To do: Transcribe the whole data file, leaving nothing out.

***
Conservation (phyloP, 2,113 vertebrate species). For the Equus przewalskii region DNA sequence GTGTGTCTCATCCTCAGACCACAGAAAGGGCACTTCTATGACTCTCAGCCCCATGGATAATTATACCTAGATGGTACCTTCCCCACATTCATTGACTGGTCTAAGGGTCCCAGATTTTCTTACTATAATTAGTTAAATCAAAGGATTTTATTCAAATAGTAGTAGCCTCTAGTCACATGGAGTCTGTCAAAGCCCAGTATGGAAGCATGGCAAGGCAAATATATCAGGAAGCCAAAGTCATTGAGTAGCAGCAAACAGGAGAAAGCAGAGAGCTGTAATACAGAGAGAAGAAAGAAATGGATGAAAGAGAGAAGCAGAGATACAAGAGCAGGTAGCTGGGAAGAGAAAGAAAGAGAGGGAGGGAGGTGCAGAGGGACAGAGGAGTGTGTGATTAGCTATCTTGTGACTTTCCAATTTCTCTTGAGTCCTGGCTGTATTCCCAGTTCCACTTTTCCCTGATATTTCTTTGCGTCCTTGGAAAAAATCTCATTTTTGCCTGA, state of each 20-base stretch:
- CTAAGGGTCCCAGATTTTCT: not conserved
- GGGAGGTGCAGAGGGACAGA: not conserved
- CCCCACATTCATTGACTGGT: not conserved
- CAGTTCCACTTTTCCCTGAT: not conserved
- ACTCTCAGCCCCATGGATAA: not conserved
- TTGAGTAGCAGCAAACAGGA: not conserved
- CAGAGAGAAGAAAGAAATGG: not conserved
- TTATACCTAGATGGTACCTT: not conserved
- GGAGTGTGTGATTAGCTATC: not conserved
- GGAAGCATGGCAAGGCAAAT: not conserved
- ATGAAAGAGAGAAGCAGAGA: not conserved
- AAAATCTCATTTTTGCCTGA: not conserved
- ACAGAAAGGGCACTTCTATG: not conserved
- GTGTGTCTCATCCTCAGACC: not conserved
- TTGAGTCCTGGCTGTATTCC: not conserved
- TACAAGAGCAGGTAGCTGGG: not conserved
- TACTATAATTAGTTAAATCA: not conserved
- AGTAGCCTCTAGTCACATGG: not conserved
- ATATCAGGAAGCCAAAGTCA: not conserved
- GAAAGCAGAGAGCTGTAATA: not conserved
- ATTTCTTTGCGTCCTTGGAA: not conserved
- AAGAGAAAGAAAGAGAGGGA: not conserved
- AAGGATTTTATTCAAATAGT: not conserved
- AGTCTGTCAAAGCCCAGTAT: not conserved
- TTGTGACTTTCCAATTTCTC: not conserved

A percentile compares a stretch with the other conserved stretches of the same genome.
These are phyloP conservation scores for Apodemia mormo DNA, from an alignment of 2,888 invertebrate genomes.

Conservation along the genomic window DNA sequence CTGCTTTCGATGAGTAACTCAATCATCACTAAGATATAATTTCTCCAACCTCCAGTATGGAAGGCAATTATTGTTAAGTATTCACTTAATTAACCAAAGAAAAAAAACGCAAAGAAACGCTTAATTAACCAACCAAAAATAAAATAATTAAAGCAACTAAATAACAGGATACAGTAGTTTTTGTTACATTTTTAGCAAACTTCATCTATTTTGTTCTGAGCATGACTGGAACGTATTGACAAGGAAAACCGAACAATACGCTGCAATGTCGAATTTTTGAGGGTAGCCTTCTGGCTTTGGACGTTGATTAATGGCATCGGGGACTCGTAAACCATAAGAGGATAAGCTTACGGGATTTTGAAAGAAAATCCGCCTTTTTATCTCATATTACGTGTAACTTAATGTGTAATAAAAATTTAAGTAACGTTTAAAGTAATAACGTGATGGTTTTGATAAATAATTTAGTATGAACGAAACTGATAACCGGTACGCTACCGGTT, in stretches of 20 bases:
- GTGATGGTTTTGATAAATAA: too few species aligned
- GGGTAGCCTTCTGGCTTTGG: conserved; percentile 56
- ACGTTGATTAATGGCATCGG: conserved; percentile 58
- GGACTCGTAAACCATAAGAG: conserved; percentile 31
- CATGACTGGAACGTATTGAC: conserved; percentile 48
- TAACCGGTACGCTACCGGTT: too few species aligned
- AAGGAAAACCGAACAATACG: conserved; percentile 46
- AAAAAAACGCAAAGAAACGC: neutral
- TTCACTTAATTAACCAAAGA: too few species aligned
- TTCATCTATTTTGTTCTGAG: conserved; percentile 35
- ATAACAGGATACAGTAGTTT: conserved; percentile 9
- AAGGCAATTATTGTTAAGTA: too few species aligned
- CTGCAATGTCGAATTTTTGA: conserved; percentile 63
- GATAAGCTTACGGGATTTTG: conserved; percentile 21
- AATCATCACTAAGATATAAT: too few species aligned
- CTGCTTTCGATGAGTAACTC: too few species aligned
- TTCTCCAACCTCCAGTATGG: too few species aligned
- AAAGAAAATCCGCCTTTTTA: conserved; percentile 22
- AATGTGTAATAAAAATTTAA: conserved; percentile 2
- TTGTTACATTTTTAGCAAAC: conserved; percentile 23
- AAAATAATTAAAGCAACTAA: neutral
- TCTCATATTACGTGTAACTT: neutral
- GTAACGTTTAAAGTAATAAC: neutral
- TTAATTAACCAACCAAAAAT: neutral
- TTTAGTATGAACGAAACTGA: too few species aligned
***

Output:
Conservation (phyloP, 2,113 vertebrate species). For the Equus przewalskii region DNA sequence GTGTGTCTCATCCTCAGACCACAGAAAGGGCACTTCTATGACTCTCAGCCCCATGGATAATTATACCTAGATGGTACCTTCCCCACATTCATTGACTGGTCTAAGGGTCCCAGATTTTCTTACTATAATTAGTTAAATCAAAGGATTTTATTCAAATAGTAGTAGCCTCTAGTCACATGGAGTCTGTCAAAGCCCAGTATGGAAGCATGGCAAGGCAAATATATCAGGAAGCCAAAGTCATTGAGTAGCAGCAAACAGGAGAAAGCAGAGAGCTGTAATACAGAGAGAAGAAAGAAATGGATGAAAGAGAGAAGCAGAGATACAAGAGCAGGTAGCTGGGAAGAGAAAGAAAGAGAGGGAGGGAGGTGCAGAGGGACAGAGGAGTGTGTGATTAGCTATCTTGTGACTTTCCAATTTCTCTTGAGTCCTGGCTGTATTCCCAGTTCCACTTTTCCCTGATATTTCTTTGCGTCCTTGGAAAAAATCTCATTTTTGCCTGA, state of each 20-base stretch:
- CTAAGGGTCCCAGATTTTCT: not conserved
- GGGAGGTGCAGAGGGACAGA: not conserved
- CCCCACATTCATTGACTGGT: not conserved
- CAGTTCCACTTTTCCCTGAT: not conserved
- ACTCTCAGCCCCATGGATAA: not conserved
- TTGAGTAGCAGCAAACAGGA: not conserved
- CAGAGAGAAGAAAGAAATGG: not conserved
- TTATACCTAGATGGTACCTT: not conserved
- GGAGTGTGTGATTAGCTATC: not conserved
- GGAAGCATGGCAAGGCAAAT: not conserved
- ATGAAAGAGAGAAGCAGAGA: not conserved
- AAAATCTCATTTTTGCCTGA: not conserved
- ACAGAAAGGGCACTTCTATG: not conserved
- GTGTGTCTCATCCTCAGACC: not conserved
- TTGAGTCCTGGCTGTATTCC: not conserved
- TACAAGAGCAGGTAGCTGGG: not conserved
- TACTATAATTAGTTAAATCA: not conserved
- AGTAGCCTCTAGTCACATGG: not conserved
- ATATCAGGAAGCCAAAGTCA: not conserved
- GAAAGCAGAGAGCTGTAATA: not conserved
- ATTTCTTTGCGTCCTTGGAA: not conserved
- AAGAGAAAGAAAGAGAGGGA: not conserved
- AAGGATTTTATTCAAATAGT: not conserved
- AGTCTGTCAAAGCCCAGTAT: not conserved
- TTGTGACTTTCCAATTTCTC: not conserved

A percentile compares a stretch with the other conserved stretches of the same genome.
These are phyloP conservation scores for Apodemia mormo DNA, from an alignment of 2,888 invertebrate genomes.

Conservation along the genomic window DNA sequence CTGCTTTCGATGAGTAACTCAATCATCACTAAGATATAATTTCTCCAACCTCCAGTATGGAAGGCAATTATTGTTAAGTATTCACTTAATTAACCAAAGAAAAAAAACGCAAAGAAACGCTTAATTAACCAACCAAAAATAAAATAATTAAAGCAACTAAATAACAGGATACAGTAGTTTTTGTTACATTTTTAGCAAACTTCATCTATTTTGTTCTGAGCATGACTGGAACGTATTGACAAGGAAAACCGAACAATACGCTGCAATGTCGAATTTTTGAGGGTAGCCTTCTGGCTTTGGACGTTGATTAATGGCATCGGGGACTCGTAAACCATAAGAGGATAAGCTTACGGGATTTTGAAAGAAAATCCGCCTTTTTATCTCATATTACGTGTAACTTAATGTGTAATAAAAATTTAAGTAACGTTTAAAGTAATAACGTGATGGTTTTGATAAATAATTTAGTATGAACGAAACTGATAACCGGTACGCTACCGGTT, in stretches of 20 bases:
- GTGATGGTTTTGATAAATAA: too few species aligned
- GGGTAGCCTTCTGGCTTTGG: conserved; percentile 56
- ACGTTGATTAATGGCATCGG: conserved; percentile 58
- GGACTCGTAAACCATAAGAG: conserved; percentile 31
- CATGACTGGAACGTATTGAC: conserved; percentile 48
- TAACCGGTACGCTACCGGTT: too few species aligned
- AAGGAAAACCGAACAATACG: conserved; percentile 46
- AAAAAAACGCAAAGAAACGC: neutral
- TTCACTTAATTAACCAAAGA: too few species aligned
- TTCATCTATTTTGTTCTGAG: conserved; percentile 35
- ATAACAGGATACAGTAGTTT: conserved; percentile 9
- AAGGCAATTATTGTTAAGTA: too few species aligned
- CTGCAATGTCGAATTTTTGA: conserved; percentile 63
- GATAAGCTTACGGGATTTTG: conserved; percentile 21
- AATCATCACTAAGATATAAT: too few species aligned
- CTGCTTTCGATGAGTAACTC: too few species aligned
- TTCTCCAACCTCCAGTATGG: too few species aligned
- AAAGAAAATCCGCCTTTTTA: conserved; percentile 22
- AATGTGTAATAAAAATTTAA: conserved; percentile 2
- TTGTTACATTTTTAGCAAAC: conserved; percentile 23
- AAAATAATTAAAGCAACTAA: neutral
- TCTCATATTACGTGTAACTT: neutral
- GTAACGTTTAAAGTAATAAC: neutral
- TTAATTAACCAACCAAAAAT: neutral
- TTTAGTATGAACGAAACTGA: too few species aligned